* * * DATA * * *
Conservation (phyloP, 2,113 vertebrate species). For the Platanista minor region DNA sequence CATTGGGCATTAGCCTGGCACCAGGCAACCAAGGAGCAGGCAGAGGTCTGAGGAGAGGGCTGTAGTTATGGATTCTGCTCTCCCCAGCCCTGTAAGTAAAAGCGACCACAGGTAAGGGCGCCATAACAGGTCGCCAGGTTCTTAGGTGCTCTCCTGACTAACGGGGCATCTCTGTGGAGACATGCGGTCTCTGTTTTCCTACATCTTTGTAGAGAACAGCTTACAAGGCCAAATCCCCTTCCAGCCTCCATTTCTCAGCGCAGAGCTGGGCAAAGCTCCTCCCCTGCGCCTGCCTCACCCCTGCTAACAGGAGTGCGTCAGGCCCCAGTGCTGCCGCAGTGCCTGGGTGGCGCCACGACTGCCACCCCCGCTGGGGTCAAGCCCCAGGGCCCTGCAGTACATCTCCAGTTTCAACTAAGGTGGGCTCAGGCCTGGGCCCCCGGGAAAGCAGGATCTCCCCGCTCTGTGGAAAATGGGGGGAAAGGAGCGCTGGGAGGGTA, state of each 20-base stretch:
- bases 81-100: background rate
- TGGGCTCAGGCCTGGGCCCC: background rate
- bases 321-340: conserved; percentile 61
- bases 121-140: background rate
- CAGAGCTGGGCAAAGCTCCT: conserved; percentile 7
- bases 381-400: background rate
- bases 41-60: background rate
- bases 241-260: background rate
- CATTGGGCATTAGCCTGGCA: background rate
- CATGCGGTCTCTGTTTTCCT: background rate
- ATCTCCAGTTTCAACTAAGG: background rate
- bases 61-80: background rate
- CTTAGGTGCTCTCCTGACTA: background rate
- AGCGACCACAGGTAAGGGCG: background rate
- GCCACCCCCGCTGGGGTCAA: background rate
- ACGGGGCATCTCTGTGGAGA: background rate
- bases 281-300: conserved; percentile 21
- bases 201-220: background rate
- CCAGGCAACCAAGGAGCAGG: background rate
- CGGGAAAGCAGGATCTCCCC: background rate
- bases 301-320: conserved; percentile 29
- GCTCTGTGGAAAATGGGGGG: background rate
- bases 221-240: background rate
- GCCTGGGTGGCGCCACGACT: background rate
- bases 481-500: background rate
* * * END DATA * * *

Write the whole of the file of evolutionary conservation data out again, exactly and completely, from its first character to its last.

Conservation (phyloP, 2,113 vertebrate species). For the Platanista minor region DNA sequence CATTGGGCATTAGCCTGGCACCAGGCAACCAAGGAGCAGGCAGAGGTCTGAGGAGAGGGCTGTAGTTATGGATTCTGCTCTCCCCAGCCCTGTAAGTAAAAGCGACCACAGGTAAGGGCGCCATAACAGGTCGCCAGGTTCTTAGGTGCTCTCCTGACTAACGGGGCATCTCTGTGGAGACATGCGGTCTCTGTTTTCCTACATCTTTGTAGAGAACAGCTTACAAGGCCAAATCCCCTTCCAGCCTCCATTTCTCAGCGCAGAGCTGGGCAAAGCTCCTCCCCTGCGCCTGCCTCACCCCTGCTAACAGGAGTGCGTCAGGCCCCAGTGCTGCCGCAGTGCCTGGGTGGCGCCACGACTGCCACCCCCGCTGGGGTCAAGCCCCAGGGCCCTGCAGTACATCTCCAGTTTCAACTAAGGTGGGCTCAGGCCTGGGCCCCCGGGAAAGCAGGATCTCCCCGCTCTGTGGAAAATGGGGGGAAAGGAGCGCTGGGAGGGTA, state of each 20-base stretch:
- bases 81-100: background rate
- TGGGCTCAGGCCTGGGCCCC: background rate
- bases 321-340: conserved; percentile 61
- bases 121-140: background rate
- CAGAGCTGGGCAAAGCTCCT: conserved; percentile 7
- bases 381-400: background rate
- bases 41-60: background rate
- bases 241-260: background rate
- CATTGGGCATTAGCCTGGCA: background rate
- CATGCGGTCTCTGTTTTCCT: background rate
- ATCTCCAGTTTCAACTAAGG: background rate
- bases 61-80: background rate
- CTTAGGTGCTCTCCTGACTA: background rate
- AGCGACCACAGGTAAGGGCG: background rate
- GCCACCCCCGCTGGGGTCAA: background rate
- ACGGGGCATCTCTGTGGAGA: background rate
- bases 281-300: conserved; percentile 21
- bases 201-220: background rate
- CCAGGCAACCAAGGAGCAGG: background rate
- CGGGAAAGCAGGATCTCCCC: background rate
- bases 301-320: conserved; percentile 29
- GCTCTGTGGAAAATGGGGGG: background rate
- bases 221-240: background rate
- GCCTGGGTGGCGCCACGACT: background rate
- bases 481-500: background rate